unChristian: What a New Generation Really Thinks About Christianity...and Why It Matters
Christianity in the U.S. has an image problem, and it stands to lose an entire generation of young people if things don't change dramatically and soon. That's the conclusion of a three-year study by the Barna Group examining attitudes toward Christianity expressed by Mosaics and Busters, those in the late-teen-to-30 age group. Barna's findings should give evangelical Christians pause, but only briefly. Given the seriousness of the situation, believers can't pause for too long, because it seems they have a lot of work to do.
Here's one finding that shows just how negative an image we project to the world around us: "The primary reason outsiders feel hostile toward Christians, and especially conservative Christians, is not because of any specific theological perspective. What they react negatively to is our 'swagger,' how we go about things and the sense of self-importance we project. Outsiders say that Christians possess bark --- and bite.
Christians may not normally operate in attack mode, but it happens frequently enough that others have learned to watch their step around us. Outsiders feel they can't let Christians walk over them." That's pretty devastating stuff, though it really should come as no surprise to any Christian who has been listening carefully to outsiders under 30, and even some insiders over 30, in recent years.
The short version of the research findings is this: Mosaics and Busters most often expressed disenchantment (or outright hostility) toward Christians because they perceive them as hypocritical, only interested in people as potential converts, uncharitably anti-homosexual, sheltered from cultural and societal realities, too political, and judgmental. Before you get defensive, David Kinnaman is quick to remind Christians that this is how they are perceived. Your perception may differ, but that doesn't change the fact that outsiders often reject Christianity because of the image it projects.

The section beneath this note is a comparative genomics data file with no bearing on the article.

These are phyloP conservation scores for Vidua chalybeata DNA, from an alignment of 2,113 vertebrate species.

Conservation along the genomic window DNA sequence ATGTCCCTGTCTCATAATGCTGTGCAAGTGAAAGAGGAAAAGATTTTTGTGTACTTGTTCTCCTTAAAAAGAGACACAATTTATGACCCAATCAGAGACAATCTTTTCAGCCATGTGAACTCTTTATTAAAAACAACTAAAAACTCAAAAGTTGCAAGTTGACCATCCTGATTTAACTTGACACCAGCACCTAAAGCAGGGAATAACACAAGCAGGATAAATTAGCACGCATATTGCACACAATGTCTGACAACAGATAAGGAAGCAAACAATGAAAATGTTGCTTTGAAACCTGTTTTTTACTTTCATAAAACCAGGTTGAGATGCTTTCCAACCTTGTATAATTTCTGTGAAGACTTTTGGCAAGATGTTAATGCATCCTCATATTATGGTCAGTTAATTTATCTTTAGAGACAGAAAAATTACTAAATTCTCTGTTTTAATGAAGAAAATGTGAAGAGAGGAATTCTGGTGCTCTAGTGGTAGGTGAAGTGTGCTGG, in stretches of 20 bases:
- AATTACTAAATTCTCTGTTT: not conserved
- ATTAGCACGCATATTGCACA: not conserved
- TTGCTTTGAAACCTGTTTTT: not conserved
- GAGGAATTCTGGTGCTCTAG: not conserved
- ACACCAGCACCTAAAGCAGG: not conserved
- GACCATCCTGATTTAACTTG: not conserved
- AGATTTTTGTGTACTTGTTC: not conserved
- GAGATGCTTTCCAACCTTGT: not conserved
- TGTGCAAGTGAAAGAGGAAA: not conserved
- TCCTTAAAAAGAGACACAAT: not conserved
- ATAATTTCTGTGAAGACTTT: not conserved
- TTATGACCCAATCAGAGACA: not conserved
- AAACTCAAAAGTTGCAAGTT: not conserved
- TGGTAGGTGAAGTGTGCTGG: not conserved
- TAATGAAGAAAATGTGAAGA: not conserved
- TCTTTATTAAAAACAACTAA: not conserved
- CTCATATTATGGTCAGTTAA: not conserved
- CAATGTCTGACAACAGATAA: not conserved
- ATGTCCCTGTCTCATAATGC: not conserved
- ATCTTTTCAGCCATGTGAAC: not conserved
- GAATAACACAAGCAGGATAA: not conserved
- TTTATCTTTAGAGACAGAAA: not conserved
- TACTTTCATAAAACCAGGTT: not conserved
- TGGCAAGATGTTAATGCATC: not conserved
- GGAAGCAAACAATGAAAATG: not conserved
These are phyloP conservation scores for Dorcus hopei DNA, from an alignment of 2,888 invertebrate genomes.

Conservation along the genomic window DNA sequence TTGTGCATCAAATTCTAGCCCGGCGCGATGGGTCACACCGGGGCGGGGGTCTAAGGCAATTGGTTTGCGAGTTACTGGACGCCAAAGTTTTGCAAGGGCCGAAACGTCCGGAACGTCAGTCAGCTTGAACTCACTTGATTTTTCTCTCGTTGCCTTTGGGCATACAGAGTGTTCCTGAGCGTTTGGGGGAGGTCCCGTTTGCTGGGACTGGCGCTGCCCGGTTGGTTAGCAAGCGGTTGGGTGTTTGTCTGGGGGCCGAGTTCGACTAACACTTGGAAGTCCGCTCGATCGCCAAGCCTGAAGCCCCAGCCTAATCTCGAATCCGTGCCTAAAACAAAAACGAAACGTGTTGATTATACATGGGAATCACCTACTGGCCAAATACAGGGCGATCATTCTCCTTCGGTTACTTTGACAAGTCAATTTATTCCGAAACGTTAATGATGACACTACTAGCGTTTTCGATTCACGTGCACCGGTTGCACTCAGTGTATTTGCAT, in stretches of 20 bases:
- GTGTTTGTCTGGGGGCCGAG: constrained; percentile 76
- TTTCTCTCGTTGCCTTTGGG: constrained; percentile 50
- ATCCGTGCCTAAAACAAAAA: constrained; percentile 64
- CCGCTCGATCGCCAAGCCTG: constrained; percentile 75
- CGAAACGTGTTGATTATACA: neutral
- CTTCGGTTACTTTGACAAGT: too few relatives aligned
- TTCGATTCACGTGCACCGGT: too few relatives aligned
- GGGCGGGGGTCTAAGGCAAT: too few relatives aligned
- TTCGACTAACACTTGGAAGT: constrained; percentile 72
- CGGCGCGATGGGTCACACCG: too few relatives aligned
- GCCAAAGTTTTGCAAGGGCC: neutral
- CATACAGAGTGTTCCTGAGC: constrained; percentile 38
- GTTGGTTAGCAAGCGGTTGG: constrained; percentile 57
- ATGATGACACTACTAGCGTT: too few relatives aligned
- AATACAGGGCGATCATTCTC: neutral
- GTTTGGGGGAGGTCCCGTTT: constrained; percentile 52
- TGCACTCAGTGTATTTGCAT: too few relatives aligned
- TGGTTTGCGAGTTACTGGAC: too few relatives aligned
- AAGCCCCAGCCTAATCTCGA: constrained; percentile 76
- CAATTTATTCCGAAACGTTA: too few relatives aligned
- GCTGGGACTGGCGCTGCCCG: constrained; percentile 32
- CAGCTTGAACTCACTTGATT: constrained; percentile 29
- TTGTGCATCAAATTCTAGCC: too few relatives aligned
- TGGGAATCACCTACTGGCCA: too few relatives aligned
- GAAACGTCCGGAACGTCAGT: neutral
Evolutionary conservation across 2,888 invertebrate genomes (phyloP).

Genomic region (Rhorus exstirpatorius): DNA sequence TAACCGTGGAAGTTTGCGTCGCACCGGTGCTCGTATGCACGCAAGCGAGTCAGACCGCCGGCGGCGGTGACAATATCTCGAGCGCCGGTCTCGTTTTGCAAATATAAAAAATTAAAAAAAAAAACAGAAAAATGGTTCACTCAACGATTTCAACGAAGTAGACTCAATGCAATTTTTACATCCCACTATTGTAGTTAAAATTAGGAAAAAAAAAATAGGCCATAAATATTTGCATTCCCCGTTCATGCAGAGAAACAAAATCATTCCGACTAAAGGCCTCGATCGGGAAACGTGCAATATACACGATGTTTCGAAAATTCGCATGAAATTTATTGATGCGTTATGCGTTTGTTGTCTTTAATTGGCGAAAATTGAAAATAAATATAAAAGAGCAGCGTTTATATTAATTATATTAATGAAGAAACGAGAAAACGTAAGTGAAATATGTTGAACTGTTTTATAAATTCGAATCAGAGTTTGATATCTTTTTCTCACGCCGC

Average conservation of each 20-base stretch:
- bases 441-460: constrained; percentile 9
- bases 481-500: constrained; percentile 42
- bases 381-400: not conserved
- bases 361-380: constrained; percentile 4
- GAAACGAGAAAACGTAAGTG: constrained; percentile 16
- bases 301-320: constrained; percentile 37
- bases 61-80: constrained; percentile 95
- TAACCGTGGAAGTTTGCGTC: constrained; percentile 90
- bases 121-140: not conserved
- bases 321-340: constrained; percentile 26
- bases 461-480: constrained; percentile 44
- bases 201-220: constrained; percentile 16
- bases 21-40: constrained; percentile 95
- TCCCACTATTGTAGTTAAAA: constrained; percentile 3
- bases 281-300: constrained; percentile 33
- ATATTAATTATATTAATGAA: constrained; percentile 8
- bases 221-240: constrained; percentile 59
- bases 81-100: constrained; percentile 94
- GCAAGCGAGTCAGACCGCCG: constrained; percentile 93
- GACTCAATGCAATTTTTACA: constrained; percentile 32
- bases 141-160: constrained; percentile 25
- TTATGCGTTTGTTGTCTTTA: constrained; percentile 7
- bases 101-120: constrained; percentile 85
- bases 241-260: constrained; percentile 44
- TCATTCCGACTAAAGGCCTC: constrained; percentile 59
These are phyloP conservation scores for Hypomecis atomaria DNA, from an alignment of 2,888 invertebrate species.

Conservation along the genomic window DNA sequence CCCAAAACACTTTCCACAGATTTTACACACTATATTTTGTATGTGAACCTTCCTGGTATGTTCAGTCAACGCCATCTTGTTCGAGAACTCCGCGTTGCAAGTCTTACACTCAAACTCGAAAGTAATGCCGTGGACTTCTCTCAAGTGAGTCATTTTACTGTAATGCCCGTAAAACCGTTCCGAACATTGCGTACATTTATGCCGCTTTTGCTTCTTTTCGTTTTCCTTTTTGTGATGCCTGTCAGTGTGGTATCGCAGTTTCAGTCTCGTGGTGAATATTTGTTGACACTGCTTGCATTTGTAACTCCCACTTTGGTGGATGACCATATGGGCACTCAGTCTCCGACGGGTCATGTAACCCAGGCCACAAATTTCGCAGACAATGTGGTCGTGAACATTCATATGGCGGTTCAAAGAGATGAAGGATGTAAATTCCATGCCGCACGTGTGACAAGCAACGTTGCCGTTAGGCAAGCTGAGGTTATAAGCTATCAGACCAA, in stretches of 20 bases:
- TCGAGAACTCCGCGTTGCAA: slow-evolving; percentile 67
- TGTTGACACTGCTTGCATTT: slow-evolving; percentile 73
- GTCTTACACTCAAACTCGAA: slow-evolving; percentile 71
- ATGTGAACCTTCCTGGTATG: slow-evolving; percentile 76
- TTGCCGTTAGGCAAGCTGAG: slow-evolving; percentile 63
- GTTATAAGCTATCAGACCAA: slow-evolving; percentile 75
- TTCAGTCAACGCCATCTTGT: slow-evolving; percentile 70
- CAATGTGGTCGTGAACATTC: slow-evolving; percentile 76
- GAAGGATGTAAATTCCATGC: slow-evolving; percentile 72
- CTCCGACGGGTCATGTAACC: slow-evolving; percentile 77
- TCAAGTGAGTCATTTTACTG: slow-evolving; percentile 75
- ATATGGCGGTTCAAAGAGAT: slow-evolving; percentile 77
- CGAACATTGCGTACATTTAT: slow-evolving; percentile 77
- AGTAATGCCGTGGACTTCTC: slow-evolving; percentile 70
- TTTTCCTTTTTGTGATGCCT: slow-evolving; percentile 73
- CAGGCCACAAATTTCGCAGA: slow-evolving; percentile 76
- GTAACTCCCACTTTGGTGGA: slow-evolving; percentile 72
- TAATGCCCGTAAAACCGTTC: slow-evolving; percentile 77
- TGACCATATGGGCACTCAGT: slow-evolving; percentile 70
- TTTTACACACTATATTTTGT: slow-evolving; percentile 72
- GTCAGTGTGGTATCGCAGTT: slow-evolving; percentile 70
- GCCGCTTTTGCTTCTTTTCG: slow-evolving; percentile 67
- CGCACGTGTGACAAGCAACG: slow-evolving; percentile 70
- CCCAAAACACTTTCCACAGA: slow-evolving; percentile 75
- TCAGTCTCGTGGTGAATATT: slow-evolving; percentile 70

The long version is what makes this book a must-read for...well, for all of us. It always sounds hyperbolic to say that "everyone" should read a particular book, but trying to narrow down the audience for this one is difficult. Let's just say that any thinking evangelical Christian with an open mind --- even half open --- would do well to read UNCHRISTIAN. It's vitally important for anyone in leadership to do so, but even those who are not leaders need to share some of the responsibility for giving Christianity a bad image.
One case in point is Christians' attitudes toward homosexuality --- and homosexuals. The "hate the sin, love the sinner" attitude so often expressed by Christians just doesn't wash with Mosaics and Busters. They see little love and compassion toward gays. From what they've observed, Christians hate both the sin and the sinner. Again, this is the short version and hardly does justice to the detailed, compelling and convincing research results.
And lest you think this is a dry read, full of statistics that will make your eyes glaze over, let me assure you that this is not the case. Yes, there are lots of numbers to wade through, but the authors did a masterful job of surrounding those numbers with eye-opening anecdotes and highly accessible analysis. And they included sidebars featuring commentary from other authors who have their ear to the ground on all this, including Rick Warren, Andy Crouch, Brian McLaren and FaithfulReader.com reviewer Margaret Feinberg. Their insights help enliven the chapters and put a human face on the stats.
Despite the depressing statistics, David Kinnaman and Gabe Lyons offer hope that we can change the way outsiders perceive us by changing the way we live out our faith. Chapters end with a "Changing the Perceptions" section that offers practical steps we can take to turn the situation around. The book also includes an appendix on the methodology of the research and a short but helpful glossary of terms.
There is little question that the authors are correct in saying that Christianity has an image problem. But the problem is far more serious than mere image. The reality is this: evangelical Christianity has an attitude problem. And until that is corrected, until we begin to live out our faith more authentically, until we lose our swagger, the image --- the negative image --- will remain in the minds of outsiders.
Reviewed by Marcia Ford on October 1, 2007